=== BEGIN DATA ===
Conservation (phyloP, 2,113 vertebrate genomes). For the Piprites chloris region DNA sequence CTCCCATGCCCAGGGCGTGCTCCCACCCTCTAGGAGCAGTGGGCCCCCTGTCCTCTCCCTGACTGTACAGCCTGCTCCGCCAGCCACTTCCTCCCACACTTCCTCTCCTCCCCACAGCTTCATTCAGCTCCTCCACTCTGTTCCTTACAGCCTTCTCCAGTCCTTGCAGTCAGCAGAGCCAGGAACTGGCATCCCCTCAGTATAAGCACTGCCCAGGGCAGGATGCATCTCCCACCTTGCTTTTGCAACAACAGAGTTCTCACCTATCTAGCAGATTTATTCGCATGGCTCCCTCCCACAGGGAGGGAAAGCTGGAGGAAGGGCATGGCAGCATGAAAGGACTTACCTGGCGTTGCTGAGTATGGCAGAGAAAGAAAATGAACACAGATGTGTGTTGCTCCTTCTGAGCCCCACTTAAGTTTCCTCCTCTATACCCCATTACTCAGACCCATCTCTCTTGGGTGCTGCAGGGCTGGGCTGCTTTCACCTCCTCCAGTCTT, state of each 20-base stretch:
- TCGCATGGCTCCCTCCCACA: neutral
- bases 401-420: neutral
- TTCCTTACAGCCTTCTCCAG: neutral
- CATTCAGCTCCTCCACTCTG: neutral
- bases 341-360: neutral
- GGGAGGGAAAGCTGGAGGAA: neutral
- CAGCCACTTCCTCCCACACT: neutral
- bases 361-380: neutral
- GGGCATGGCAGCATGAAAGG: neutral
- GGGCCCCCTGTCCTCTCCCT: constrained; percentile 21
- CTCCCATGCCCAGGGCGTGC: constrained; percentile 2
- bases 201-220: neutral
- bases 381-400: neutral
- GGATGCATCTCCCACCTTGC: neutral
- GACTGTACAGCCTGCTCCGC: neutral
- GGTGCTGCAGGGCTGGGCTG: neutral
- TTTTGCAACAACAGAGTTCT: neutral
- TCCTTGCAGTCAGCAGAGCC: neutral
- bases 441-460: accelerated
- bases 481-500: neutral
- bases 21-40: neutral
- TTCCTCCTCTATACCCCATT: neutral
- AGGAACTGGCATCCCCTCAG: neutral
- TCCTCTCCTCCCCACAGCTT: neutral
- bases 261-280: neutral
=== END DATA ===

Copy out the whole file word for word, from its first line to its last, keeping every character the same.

Conservation (phyloP, 2,113 vertebrate genomes). For the Piprites chloris region DNA sequence CTCCCATGCCCAGGGCGTGCTCCCACCCTCTAGGAGCAGTGGGCCCCCTGTCCTCTCCCTGACTGTACAGCCTGCTCCGCCAGCCACTTCCTCCCACACTTCCTCTCCTCCCCACAGCTTCATTCAGCTCCTCCACTCTGTTCCTTACAGCCTTCTCCAGTCCTTGCAGTCAGCAGAGCCAGGAACTGGCATCCCCTCAGTATAAGCACTGCCCAGGGCAGGATGCATCTCCCACCTTGCTTTTGCAACAACAGAGTTCTCACCTATCTAGCAGATTTATTCGCATGGCTCCCTCCCACAGGGAGGGAAAGCTGGAGGAAGGGCATGGCAGCATGAAAGGACTTACCTGGCGTTGCTGAGTATGGCAGAGAAAGAAAATGAACACAGATGTGTGTTGCTCCTTCTGAGCCCCACTTAAGTTTCCTCCTCTATACCCCATTACTCAGACCCATCTCTCTTGGGTGCTGCAGGGCTGGGCTGCTTTCACCTCCTCCAGTCTT, state of each 20-base stretch:
- TCGCATGGCTCCCTCCCACA: neutral
- bases 401-420: neutral
- TTCCTTACAGCCTTCTCCAG: neutral
- CATTCAGCTCCTCCACTCTG: neutral
- bases 341-360: neutral
- GGGAGGGAAAGCTGGAGGAA: neutral
- CAGCCACTTCCTCCCACACT: neutral
- bases 361-380: neutral
- GGGCATGGCAGCATGAAAGG: neutral
- GGGCCCCCTGTCCTCTCCCT: constrained; percentile 21
- CTCCCATGCCCAGGGCGTGC: constrained; percentile 2
- bases 201-220: neutral
- bases 381-400: neutral
- GGATGCATCTCCCACCTTGC: neutral
- GACTGTACAGCCTGCTCCGC: neutral
- GGTGCTGCAGGGCTGGGCTG: neutral
- TTTTGCAACAACAGAGTTCT: neutral
- TCCTTGCAGTCAGCAGAGCC: neutral
- bases 441-460: accelerated
- bases 481-500: neutral
- bases 21-40: neutral
- TTCCTCCTCTATACCCCATT: neutral
- AGGAACTGGCATCCCCTCAG: neutral
- TCCTCTCCTCCCCACAGCTT: neutral
- bases 261-280: neutral